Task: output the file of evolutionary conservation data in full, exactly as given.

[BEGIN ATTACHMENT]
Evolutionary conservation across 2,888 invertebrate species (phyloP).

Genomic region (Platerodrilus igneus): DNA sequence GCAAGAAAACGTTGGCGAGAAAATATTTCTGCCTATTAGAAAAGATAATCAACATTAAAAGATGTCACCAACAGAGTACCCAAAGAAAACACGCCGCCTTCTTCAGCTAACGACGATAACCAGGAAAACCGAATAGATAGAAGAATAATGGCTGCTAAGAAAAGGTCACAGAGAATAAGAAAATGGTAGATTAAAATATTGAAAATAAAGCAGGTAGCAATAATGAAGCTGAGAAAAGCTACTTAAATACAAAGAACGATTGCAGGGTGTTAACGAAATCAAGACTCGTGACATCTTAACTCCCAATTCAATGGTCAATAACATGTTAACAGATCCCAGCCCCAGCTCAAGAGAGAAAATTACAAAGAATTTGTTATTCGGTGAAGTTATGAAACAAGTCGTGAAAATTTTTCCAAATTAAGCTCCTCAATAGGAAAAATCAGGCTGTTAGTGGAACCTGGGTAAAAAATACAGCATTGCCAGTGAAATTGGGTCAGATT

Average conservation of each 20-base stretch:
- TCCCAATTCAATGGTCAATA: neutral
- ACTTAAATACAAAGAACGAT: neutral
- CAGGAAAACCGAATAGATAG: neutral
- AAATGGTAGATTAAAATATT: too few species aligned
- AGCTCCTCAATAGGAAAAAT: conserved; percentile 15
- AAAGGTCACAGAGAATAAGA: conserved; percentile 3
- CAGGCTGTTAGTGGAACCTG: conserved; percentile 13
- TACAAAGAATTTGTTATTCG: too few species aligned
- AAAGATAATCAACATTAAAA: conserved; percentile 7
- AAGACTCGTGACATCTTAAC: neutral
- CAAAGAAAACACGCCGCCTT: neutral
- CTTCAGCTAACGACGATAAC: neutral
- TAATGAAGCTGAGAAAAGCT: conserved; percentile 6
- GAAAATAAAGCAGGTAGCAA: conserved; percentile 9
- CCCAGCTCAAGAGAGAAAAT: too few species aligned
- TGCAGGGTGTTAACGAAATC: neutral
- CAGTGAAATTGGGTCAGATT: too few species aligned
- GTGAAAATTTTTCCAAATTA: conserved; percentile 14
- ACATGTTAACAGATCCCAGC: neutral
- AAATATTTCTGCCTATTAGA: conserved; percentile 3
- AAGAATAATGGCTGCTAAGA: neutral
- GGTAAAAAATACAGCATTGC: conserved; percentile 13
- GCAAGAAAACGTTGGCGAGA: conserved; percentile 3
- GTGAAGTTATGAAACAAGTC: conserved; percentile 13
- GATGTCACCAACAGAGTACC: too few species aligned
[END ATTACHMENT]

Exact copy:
Evolutionary conservation across 2,888 invertebrate species (phyloP).

Genomic region (Platerodrilus igneus): DNA sequence GCAAGAAAACGTTGGCGAGAAAATATTTCTGCCTATTAGAAAAGATAATCAACATTAAAAGATGTCACCAACAGAGTACCCAAAGAAAACACGCCGCCTTCTTCAGCTAACGACGATAACCAGGAAAACCGAATAGATAGAAGAATAATGGCTGCTAAGAAAAGGTCACAGAGAATAAGAAAATGGTAGATTAAAATATTGAAAATAAAGCAGGTAGCAATAATGAAGCTGAGAAAAGCTACTTAAATACAAAGAACGATTGCAGGGTGTTAACGAAATCAAGACTCGTGACATCTTAACTCCCAATTCAATGGTCAATAACATGTTAACAGATCCCAGCCCCAGCTCAAGAGAGAAAATTACAAAGAATTTGTTATTCGGTGAAGTTATGAAACAAGTCGTGAAAATTTTTCCAAATTAAGCTCCTCAATAGGAAAAATCAGGCTGTTAGTGGAACCTGGGTAAAAAATACAGCATTGCCAGTGAAATTGGGTCAGATT

Average conservation of each 20-base stretch:
- TCCCAATTCAATGGTCAATA: neutral
- ACTTAAATACAAAGAACGAT: neutral
- CAGGAAAACCGAATAGATAG: neutral
- AAATGGTAGATTAAAATATT: too few species aligned
- AGCTCCTCAATAGGAAAAAT: conserved; percentile 15
- AAAGGTCACAGAGAATAAGA: conserved; percentile 3
- CAGGCTGTTAGTGGAACCTG: conserved; percentile 13
- TACAAAGAATTTGTTATTCG: too few species aligned
- AAAGATAATCAACATTAAAA: conserved; percentile 7
- AAGACTCGTGACATCTTAAC: neutral
- CAAAGAAAACACGCCGCCTT: neutral
- CTTCAGCTAACGACGATAAC: neutral
- TAATGAAGCTGAGAAAAGCT: conserved; percentile 6
- GAAAATAAAGCAGGTAGCAA: conserved; percentile 9
- CCCAGCTCAAGAGAGAAAAT: too few species aligned
- TGCAGGGTGTTAACGAAATC: neutral
- CAGTGAAATTGGGTCAGATT: too few species aligned
- GTGAAAATTTTTCCAAATTA: conserved; percentile 14
- ACATGTTAACAGATCCCAGC: neutral
- AAATATTTCTGCCTATTAGA: conserved; percentile 3
- AAGAATAATGGCTGCTAAGA: neutral
- GGTAAAAAATACAGCATTGC: conserved; percentile 13
- GCAAGAAAACGTTGGCGAGA: conserved; percentile 3
- GTGAAGTTATGAAACAAGTC: conserved; percentile 13
- GATGTCACCAACAGAGTACC: too few species aligned